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How to keep an eye on cloud costs throughout your organisation
How can businesses keep track of their tech costs when assets are no longer being bought solely by the IT department?
It’s never been easy for individuals, or departments or entire organisations to calculate how much technology is costing them, but it’s never been more difficult than it is today.
There was a time when the budget for information technology could be clearly identified, in organisations of all sorts of shapes and sizes. But the cloud delivery model has changed the way we access software applications and data storage and processing power, and the way we pay for these – and this goes beyond pricing models based on consumption.
It’s not just a case of non-IT managers dipping into their operational budgets to finance on-demand access to software such as dashboards or marketing automation tools. In the same way as many decisions about which cloud software or services to use are leaving the IT department, so is control over the money that will pay for them. ‘Business managers are taking more control of the budgets that were traditionally managed by IT,’ says Daryl Plummer, a managing VP at Gartner Research, and this can make IT costs harder for businesses to assess and control.
Historically, IT and finance have often looked at IT budgets together, and considered IT expenses on the basis of how well they support the company’s company's strategic goals. But this becomes more difficult to do as more of the money spent on IT comes from operating budgets. As Greg Bell, a principal with KPMG LLP observes, by the time some investments in Software as a Service (SaaS) become apparent to finance, ‘they can be difficult to corral or change’ even if they do not reflect either financial budgets and or IT plans.
Forecasting future costs can be tricky too, because ‘as a service’ technology can come with costs that are not always obvious to the uninitiated. Buyers need to look out for obscure cost-escalators, and factor in the costs associated with data duplication or integration with other corporate systems. Calculating the real costs of any technology purchasing decision also calls for the consideration of issues related to financial management, financial reporting, taxation and various other (quite complex) accounting-related matters, as CloudPro previously highlighted here, here and here.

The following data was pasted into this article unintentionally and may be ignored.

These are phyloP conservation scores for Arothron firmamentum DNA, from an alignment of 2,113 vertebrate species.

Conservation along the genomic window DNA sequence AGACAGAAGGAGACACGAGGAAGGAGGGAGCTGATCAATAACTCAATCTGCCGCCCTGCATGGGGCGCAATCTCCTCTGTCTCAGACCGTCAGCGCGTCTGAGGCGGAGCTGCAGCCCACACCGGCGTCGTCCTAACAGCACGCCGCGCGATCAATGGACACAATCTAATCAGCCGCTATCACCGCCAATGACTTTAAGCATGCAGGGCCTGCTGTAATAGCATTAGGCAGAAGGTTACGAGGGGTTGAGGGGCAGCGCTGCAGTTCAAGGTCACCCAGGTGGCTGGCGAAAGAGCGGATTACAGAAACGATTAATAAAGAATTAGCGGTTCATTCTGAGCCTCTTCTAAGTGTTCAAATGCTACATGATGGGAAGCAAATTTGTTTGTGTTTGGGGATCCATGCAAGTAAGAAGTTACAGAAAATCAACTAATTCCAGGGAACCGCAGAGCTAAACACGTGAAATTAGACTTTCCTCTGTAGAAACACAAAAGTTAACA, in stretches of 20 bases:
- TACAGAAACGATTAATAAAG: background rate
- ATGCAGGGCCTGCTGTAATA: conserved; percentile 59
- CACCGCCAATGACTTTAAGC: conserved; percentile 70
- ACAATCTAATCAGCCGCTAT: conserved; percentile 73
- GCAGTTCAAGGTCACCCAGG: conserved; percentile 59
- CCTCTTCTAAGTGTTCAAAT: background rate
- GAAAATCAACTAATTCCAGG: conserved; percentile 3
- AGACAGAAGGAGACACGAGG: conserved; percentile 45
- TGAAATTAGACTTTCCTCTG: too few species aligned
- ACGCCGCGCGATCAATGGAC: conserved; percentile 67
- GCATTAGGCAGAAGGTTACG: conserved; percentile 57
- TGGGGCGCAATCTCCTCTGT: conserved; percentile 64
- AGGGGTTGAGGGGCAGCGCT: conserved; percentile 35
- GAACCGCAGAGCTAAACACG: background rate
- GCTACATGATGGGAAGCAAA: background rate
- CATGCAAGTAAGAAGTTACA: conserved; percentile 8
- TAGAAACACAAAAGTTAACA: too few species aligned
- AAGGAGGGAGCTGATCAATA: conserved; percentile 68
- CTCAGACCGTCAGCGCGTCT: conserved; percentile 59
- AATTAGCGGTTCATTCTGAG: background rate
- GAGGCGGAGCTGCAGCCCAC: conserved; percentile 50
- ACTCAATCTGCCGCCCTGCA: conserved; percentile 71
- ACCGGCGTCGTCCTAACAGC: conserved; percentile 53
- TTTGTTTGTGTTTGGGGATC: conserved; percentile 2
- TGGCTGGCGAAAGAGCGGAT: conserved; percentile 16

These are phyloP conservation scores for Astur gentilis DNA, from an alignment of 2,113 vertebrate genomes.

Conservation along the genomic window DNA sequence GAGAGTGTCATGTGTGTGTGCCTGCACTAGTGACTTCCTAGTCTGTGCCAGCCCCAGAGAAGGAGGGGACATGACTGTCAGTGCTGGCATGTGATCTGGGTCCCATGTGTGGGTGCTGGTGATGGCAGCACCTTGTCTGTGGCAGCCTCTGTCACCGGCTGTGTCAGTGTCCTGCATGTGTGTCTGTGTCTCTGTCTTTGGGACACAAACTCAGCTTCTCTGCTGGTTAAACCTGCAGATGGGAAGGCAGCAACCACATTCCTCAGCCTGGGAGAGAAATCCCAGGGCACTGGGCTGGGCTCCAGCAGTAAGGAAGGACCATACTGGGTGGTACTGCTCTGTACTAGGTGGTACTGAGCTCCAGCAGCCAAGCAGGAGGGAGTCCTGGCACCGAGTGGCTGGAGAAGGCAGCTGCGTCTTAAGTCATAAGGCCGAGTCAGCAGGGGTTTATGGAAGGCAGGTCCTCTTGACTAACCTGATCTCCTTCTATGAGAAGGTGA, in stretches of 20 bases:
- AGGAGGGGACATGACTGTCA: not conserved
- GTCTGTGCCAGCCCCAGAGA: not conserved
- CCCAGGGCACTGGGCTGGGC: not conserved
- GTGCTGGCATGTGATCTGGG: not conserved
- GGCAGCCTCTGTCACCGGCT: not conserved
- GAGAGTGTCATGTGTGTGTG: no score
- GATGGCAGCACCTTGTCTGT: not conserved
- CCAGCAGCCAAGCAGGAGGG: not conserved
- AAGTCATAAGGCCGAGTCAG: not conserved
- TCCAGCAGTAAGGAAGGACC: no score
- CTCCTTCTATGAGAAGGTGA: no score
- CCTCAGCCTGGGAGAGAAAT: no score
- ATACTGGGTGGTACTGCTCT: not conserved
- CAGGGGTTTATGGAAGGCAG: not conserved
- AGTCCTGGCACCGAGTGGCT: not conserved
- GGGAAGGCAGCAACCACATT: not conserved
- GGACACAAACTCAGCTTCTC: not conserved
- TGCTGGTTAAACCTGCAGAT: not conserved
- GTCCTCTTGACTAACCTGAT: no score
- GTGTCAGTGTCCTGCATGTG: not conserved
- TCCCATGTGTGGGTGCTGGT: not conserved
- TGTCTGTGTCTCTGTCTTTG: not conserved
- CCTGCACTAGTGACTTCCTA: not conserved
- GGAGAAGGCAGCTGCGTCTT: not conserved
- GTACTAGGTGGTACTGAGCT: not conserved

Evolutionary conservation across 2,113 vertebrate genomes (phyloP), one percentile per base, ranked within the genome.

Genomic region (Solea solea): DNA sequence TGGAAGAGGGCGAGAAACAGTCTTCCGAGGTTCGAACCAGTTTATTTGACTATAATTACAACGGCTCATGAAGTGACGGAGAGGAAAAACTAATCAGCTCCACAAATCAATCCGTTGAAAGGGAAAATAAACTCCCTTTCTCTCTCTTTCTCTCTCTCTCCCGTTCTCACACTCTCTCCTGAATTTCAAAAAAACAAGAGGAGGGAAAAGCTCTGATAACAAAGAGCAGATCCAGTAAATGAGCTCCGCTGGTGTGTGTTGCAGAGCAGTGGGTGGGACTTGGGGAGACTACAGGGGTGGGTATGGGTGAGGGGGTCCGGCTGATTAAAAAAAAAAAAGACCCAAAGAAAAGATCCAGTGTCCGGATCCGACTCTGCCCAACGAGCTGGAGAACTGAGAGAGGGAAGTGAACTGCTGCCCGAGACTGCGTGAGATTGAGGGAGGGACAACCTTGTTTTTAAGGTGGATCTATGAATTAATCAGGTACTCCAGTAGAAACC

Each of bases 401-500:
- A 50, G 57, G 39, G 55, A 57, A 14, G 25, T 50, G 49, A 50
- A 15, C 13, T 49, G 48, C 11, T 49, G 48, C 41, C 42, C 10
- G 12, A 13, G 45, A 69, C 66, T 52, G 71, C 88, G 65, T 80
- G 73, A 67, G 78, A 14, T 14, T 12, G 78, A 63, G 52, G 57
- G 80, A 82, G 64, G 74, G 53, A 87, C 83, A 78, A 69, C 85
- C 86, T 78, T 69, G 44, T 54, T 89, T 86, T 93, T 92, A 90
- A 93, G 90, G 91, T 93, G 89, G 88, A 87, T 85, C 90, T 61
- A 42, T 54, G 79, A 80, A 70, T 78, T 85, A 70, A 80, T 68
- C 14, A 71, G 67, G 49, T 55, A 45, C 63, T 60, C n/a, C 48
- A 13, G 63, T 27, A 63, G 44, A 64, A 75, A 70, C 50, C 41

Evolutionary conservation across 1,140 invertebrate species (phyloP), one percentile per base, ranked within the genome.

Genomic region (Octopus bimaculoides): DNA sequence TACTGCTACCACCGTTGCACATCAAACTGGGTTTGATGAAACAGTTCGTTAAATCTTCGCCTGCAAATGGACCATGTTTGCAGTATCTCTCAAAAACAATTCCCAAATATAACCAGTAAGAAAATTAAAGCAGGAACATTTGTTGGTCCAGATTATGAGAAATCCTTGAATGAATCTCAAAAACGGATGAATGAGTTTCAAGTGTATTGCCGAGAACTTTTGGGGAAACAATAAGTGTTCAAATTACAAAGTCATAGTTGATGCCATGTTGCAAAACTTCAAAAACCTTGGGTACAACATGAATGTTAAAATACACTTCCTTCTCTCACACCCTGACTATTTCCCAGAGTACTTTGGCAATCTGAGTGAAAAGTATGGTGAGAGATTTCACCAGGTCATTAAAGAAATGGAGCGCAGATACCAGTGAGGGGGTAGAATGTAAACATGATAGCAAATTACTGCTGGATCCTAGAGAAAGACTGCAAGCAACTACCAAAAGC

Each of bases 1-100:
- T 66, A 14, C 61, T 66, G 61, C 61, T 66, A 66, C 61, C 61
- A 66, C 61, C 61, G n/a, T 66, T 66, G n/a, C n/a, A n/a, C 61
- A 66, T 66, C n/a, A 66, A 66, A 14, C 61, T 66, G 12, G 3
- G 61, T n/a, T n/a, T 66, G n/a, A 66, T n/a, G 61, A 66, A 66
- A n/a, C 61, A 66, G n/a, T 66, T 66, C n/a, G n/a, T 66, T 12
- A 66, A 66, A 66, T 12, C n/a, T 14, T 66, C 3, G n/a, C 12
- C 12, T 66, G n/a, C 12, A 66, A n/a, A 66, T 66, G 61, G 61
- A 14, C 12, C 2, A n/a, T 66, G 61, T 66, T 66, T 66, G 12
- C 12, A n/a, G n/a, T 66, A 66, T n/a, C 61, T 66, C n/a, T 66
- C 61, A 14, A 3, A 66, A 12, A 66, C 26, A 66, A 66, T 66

As there are increases in user numbers, system complexity, customisation, integration with other applications, and access device types, there’s also an increased need for specialist help from systems integrators or consultants, and this can potentially increase costs for the buying department, and for other departments. A cloud-based system that seemed affordable and simple to implement and manage when it was ‘ring-fenced’ and there were just two users can end up having an impact on other departments – and their budgets.
A cloud-based system that seemed affordable when there were just two users can end up having an impact on other departments
Not that all ‘departmental’ investment in cloud services is coming from budgets that were never intended to pay for it. The budget for IT is increasingly being allocated and managed from within a department, either as part of its overall operational budget or as an additional departmental IT budget. ‘We are seeing the movement of money around organisations and IT budgets are shifting into different parts of the company,’ reports Plummer, and by 2015 Gartner expects around 35 per cent of corporate IT spend to be managed outside the budget of the IT department.